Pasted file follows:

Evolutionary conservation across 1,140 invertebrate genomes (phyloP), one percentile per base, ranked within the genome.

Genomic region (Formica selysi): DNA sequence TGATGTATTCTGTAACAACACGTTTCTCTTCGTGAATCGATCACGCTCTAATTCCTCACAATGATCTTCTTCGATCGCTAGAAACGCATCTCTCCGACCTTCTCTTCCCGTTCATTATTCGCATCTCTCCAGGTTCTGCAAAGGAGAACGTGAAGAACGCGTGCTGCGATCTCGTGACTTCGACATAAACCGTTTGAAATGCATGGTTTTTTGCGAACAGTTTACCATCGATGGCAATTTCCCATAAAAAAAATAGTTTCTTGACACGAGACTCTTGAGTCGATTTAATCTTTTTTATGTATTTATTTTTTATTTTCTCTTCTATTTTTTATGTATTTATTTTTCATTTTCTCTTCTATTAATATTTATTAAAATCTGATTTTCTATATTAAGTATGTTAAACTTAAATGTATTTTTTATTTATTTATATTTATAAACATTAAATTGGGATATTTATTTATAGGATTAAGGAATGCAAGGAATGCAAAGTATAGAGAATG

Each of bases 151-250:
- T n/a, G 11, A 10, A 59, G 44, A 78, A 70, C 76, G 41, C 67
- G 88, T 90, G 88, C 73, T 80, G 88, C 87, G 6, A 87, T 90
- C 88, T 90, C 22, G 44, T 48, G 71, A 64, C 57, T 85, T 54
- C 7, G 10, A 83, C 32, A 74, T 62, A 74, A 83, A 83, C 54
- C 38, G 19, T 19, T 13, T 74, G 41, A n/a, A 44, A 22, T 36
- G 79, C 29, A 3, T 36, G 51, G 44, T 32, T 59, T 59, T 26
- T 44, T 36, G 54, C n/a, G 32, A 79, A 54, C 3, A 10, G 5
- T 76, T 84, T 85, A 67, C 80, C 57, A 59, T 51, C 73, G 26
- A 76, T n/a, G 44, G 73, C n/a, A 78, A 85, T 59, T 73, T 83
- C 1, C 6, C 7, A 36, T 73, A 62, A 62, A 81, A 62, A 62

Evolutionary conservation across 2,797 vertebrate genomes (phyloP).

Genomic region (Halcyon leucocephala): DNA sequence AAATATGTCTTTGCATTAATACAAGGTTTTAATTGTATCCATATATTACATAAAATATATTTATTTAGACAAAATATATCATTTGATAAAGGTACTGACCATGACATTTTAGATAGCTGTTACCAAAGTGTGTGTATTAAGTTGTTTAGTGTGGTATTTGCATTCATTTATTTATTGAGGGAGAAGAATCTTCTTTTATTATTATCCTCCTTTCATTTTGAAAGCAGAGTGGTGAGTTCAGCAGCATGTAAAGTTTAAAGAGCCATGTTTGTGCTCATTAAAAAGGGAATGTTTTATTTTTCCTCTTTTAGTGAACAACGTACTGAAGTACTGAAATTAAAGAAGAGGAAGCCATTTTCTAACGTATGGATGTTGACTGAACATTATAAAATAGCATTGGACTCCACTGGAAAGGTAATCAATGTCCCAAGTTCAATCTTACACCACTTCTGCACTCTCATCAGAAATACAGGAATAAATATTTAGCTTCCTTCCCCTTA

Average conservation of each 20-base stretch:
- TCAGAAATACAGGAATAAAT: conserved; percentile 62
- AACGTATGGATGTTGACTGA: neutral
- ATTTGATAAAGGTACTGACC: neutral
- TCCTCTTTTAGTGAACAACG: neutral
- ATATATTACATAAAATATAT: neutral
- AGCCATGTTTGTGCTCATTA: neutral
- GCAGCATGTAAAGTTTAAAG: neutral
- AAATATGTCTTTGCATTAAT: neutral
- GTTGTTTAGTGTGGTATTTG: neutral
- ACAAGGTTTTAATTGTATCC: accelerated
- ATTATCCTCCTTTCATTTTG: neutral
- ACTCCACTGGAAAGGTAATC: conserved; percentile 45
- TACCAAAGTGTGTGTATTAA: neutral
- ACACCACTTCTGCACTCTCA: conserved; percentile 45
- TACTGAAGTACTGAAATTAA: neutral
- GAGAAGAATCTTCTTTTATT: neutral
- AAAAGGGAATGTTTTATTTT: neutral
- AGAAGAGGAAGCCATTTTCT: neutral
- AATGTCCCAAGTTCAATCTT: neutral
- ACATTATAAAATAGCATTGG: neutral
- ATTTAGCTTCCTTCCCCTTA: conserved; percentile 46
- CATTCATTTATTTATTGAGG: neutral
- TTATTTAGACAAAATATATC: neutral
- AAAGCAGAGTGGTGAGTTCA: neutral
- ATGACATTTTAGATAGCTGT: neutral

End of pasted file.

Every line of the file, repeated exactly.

Evolutionary conservation across 1,140 invertebrate genomes (phyloP), one percentile per base, ranked within the genome.

Genomic region (Formica selysi): DNA sequence TGATGTATTCTGTAACAACACGTTTCTCTTCGTGAATCGATCACGCTCTAATTCCTCACAATGATCTTCTTCGATCGCTAGAAACGCATCTCTCCGACCTTCTCTTCCCGTTCATTATTCGCATCTCTCCAGGTTCTGCAAAGGAGAACGTGAAGAACGCGTGCTGCGATCTCGTGACTTCGACATAAACCGTTTGAAATGCATGGTTTTTTGCGAACAGTTTACCATCGATGGCAATTTCCCATAAAAAAAATAGTTTCTTGACACGAGACTCTTGAGTCGATTTAATCTTTTTTATGTATTTATTTTTTATTTTCTCTTCTATTTTTTATGTATTTATTTTTCATTTTCTCTTCTATTAATATTTATTAAAATCTGATTTTCTATATTAAGTATGTTAAACTTAAATGTATTTTTTATTTATTTATATTTATAAACATTAAATTGGGATATTTATTTATAGGATTAAGGAATGCAAGGAATGCAAAGTATAGAGAATG

Each of bases 151-250:
- T n/a, G 11, A 10, A 59, G 44, A 78, A 70, C 76, G 41, C 67
- G 88, T 90, G 88, C 73, T 80, G 88, C 87, G 6, A 87, T 90
- C 88, T 90, C 22, G 44, T 48, G 71, A 64, C 57, T 85, T 54
- C 7, G 10, A 83, C 32, A 74, T 62, A 74, A 83, A 83, C 54
- C 38, G 19, T 19, T 13, T 74, G 41, A n/a, A 44, A 22, T 36
- G 79, C 29, A 3, T 36, G 51, G 44, T 32, T 59, T 59, T 26
- T 44, T 36, G 54, C n/a, G 32, A 79, A 54, C 3, A 10, G 5
- T 76, T 84, T 85, A 67, C 80, C 57, A 59, T 51, C 73, G 26
- A 76, T n/a, G 44, G 73, C n/a, A 78, A 85, T 59, T 73, T 83
- C 1, C 6, C 7, A 36, T 73, A 62, A 62, A 81, A 62, A 62

Evolutionary conservation across 2,797 vertebrate genomes (phyloP).

Genomic region (Halcyon leucocephala): DNA sequence AAATATGTCTTTGCATTAATACAAGGTTTTAATTGTATCCATATATTACATAAAATATATTTATTTAGACAAAATATATCATTTGATAAAGGTACTGACCATGACATTTTAGATAGCTGTTACCAAAGTGTGTGTATTAAGTTGTTTAGTGTGGTATTTGCATTCATTTATTTATTGAGGGAGAAGAATCTTCTTTTATTATTATCCTCCTTTCATTTTGAAAGCAGAGTGGTGAGTTCAGCAGCATGTAAAGTTTAAAGAGCCATGTTTGTGCTCATTAAAAAGGGAATGTTTTATTTTTCCTCTTTTAGTGAACAACGTACTGAAGTACTGAAATTAAAGAAGAGGAAGCCATTTTCTAACGTATGGATGTTGACTGAACATTATAAAATAGCATTGGACTCCACTGGAAAGGTAATCAATGTCCCAAGTTCAATCTTACACCACTTCTGCACTCTCATCAGAAATACAGGAATAAATATTTAGCTTCCTTCCCCTTA

Average conservation of each 20-base stretch:
- TCAGAAATACAGGAATAAAT: conserved; percentile 62
- AACGTATGGATGTTGACTGA: neutral
- ATTTGATAAAGGTACTGACC: neutral
- TCCTCTTTTAGTGAACAACG: neutral
- ATATATTACATAAAATATAT: neutral
- AGCCATGTTTGTGCTCATTA: neutral
- GCAGCATGTAAAGTTTAAAG: neutral
- AAATATGTCTTTGCATTAAT: neutral
- GTTGTTTAGTGTGGTATTTG: neutral
- ACAAGGTTTTAATTGTATCC: accelerated
- ATTATCCTCCTTTCATTTTG: neutral
- ACTCCACTGGAAAGGTAATC: conserved; percentile 45
- TACCAAAGTGTGTGTATTAA: neutral
- ACACCACTTCTGCACTCTCA: conserved; percentile 45
- TACTGAAGTACTGAAATTAA: neutral
- GAGAAGAATCTTCTTTTATT: neutral
- AAAAGGGAATGTTTTATTTT: neutral
- AGAAGAGGAAGCCATTTTCT: neutral
- AATGTCCCAAGTTCAATCTT: neutral
- ACATTATAAAATAGCATTGG: neutral
- ATTTAGCTTCCTTCCCCTTA: conserved; percentile 46
- CATTCATTTATTTATTGAGG: neutral
- TTATTTAGACAAAATATATC: neutral
- AAAGCAGAGTGGTGAGTTCA: neutral
- ATGACATTTTAGATAGCTGT: neutral